Pornhub's now traditional "Year in Review" detailed trends in the popular pornography site's traffic in 2017, providing a breakdown of what users have been viewing over the past 12 months. As usual, it made for some interesting reading.
The first clear message is that pornography is popular – very popular. An astonishing 28.5-billion users visited the site in 2017, the equivalent of 81-million people per day.
What were they watching? Well, aside from the fairly pedestrian search terms that you'd expect, such as "lesbian" and "massage", the review once again raises the question of how close users are skating to the limits of legality.
"Teen" remains the seventh-most searched for term by Pornhub users globally. In the U.K., however, the term has now vanished from the top-10 most-viewed categories, while the categories of "mature" and "Milf" have risen in popularity. In the U.S., "teen" dropped from first place in 2016 to ninth in 2017, while in Canada it went from the fourth-most searched for category in 2016 to the tenth last year.
A growing market
Overall, however, demand for online pornography has increased in many countries, including the U.K., which is now second (after the U.S. and before India in third) on the top-20 list of countries using Pornhub.
There is a good reason for this. In the U.K., for example, pornography produced and distributed for the video-on-demand (VoD) market is now regulated by the British Board of Film Classification. Content that would not receive an R18 certificate if released on DVD is now also prohibited for sale as VoD – and this includes acts such as spanking, fisting and female ejaculation.
This has limited the availability of some pornography, and means that people are now even more likely to turn to free internet hosting sites such as Pornhub to view footage of more unconventional sexual acts.
It seems porn users are also increasingly taking their viewing habits public. The well-publicised report of a man watching porn on his mobile phone while travelling on a bus prompted people to come forward with their own experiences of being exposed to pornography in public. The data support this trend. The Pornhub figures reveal that more of us are now using portable devices to view pornography, with 64 percent of the site's U.K. traffic coming from smartphones.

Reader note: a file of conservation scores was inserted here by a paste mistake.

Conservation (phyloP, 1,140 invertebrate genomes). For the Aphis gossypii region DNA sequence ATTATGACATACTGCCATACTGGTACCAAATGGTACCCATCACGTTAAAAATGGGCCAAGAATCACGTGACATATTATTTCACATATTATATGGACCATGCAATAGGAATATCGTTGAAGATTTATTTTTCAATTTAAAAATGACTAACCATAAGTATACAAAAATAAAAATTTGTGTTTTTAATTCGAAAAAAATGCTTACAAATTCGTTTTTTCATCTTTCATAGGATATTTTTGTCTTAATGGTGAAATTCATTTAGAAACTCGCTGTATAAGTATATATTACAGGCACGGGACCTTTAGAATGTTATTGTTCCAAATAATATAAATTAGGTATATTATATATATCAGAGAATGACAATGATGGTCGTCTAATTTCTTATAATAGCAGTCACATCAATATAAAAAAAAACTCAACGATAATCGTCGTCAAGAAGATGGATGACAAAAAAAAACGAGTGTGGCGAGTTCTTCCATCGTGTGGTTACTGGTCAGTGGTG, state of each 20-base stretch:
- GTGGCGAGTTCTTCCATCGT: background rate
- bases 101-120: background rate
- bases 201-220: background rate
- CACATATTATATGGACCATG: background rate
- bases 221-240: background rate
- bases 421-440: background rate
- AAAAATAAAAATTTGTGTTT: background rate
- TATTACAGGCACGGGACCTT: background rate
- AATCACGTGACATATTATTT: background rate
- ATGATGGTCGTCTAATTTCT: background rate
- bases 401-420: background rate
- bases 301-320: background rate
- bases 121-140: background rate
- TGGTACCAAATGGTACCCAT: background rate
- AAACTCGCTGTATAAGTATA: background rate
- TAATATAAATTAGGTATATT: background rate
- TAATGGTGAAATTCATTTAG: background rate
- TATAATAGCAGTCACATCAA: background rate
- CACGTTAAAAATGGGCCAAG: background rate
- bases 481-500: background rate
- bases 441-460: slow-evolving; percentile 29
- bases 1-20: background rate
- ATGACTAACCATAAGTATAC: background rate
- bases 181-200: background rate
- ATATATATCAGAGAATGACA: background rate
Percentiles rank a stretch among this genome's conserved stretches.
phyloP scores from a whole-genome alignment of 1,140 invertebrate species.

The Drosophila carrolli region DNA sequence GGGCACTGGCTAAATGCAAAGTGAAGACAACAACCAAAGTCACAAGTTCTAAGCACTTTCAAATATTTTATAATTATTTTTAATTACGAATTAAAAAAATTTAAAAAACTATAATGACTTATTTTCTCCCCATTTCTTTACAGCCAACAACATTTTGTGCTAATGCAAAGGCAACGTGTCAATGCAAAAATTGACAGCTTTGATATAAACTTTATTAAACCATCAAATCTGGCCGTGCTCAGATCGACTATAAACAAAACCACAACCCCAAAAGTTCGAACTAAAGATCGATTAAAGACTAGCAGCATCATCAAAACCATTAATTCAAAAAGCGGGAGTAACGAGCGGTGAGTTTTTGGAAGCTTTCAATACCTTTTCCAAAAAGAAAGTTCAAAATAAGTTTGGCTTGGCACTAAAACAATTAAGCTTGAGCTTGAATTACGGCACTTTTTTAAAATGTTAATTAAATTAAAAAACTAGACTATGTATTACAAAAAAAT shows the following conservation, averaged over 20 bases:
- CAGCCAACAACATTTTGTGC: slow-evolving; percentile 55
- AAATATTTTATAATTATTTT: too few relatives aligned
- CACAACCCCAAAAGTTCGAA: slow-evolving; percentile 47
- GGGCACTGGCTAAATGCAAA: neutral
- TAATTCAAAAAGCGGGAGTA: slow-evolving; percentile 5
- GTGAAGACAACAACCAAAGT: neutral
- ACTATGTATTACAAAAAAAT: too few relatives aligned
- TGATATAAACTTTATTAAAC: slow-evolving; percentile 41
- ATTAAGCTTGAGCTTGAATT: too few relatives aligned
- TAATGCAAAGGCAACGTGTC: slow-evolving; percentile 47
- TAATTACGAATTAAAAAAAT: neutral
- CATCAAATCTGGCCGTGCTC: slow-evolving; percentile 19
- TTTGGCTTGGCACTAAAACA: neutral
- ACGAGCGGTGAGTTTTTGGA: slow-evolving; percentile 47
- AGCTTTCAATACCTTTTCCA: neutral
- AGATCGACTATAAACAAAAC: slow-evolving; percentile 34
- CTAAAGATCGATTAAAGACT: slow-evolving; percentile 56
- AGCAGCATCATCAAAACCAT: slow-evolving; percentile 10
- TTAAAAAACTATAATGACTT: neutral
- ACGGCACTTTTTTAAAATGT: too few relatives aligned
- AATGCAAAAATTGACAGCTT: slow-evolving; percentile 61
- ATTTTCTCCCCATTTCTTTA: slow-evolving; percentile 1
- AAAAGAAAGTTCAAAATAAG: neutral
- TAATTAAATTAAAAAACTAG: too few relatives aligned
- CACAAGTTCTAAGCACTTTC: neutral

U.K. users need to be aware that while viewing pornography involving bondage is legal, the law is strict once this crosses the line and involves bodily injury.
It seems users have got more creative with their top search terms, too. "Stepsister" and "stepmom" were among the U.K.'s top five searches in 2017, while "teacher" and "babysitter" were also popular searches in 2016. It's no great surprise that the suggestion of illicit sex attracts significant amounts of traffic, something perhaps best illustrated this year by a huge surge of interest in "British amateur dogging".
Pornhub's 2017 review also points to a rise in the popularity of "squirt" (female ejaculation) porn -- a new entry as the tenth-most popular U.K. search term. This may be linked to the new restrictions imposed on VoD services, or it may be prurient interest in a practice that has received increased mainstream attention.
Unsurprisingly, given the cultural shift the world has undergone towards the normalisation of S&M since the "50 Shades Of Grey" books and films, searches for bondage porn have increased in the U.K. by 28 percent. But U.K. users need to be aware that while viewing pornography involving bondage is legal, the law is strict once this crosses the line and involves bodily injury.
What is extreme?
In the U.K., extreme pornography is defined as pornographic images which are "grossly offensive, disgusting, or otherwise of an obscene character", and portray in an "explicit and realistic" way an act which threatens a person's life, or results in or is likely to result in serious injury. In England, Wales and Northern Ireland this must be injury to a person's anus, breast or genitals. In Scotland, there is no such restriction.
Extreme images also include those which portray sexual interference with a human corpse or an act of intercourse or oral sex with an animal. The possession of "rape porn" – which is widely defined as the non-consensual penetration of a person's vagina, anus or mouth by another with a penis or anything else – is also illegal.
You can't assume the porn you view online is legal, even when it's featured on fairly reputable websites.
The law also varies from country to country – and in the U.S., from state to state.
Pornhub prohibits the posting of content featuring incest, torture and rape pornography (among other acts). But like many video-sharing sites, it is only a hosting site and does not commit to actively policing all content uploaded.
This poses something of a danger for users who may encounter illegal content -- particularly by way of the "pop-ups" that redirect visitors to more extreme forms of pornography.
While access to Pornhub and most other pornographic sites is currently uncontrolled, it will become more difficult to view the content when age-verification comes into force in the U.K. -- more countries may follow -- later this year.
Even when this takes effect, however, you can't assume the porn you view online is legal, even when it's featured on fairly reputable websites. If you are using these sites, it's best to familiarise yourself with the limits of the law. It's one area where it's just a little too easy to become an accidental criminal.
This piece originally featured in The Conversation and can be viewed here.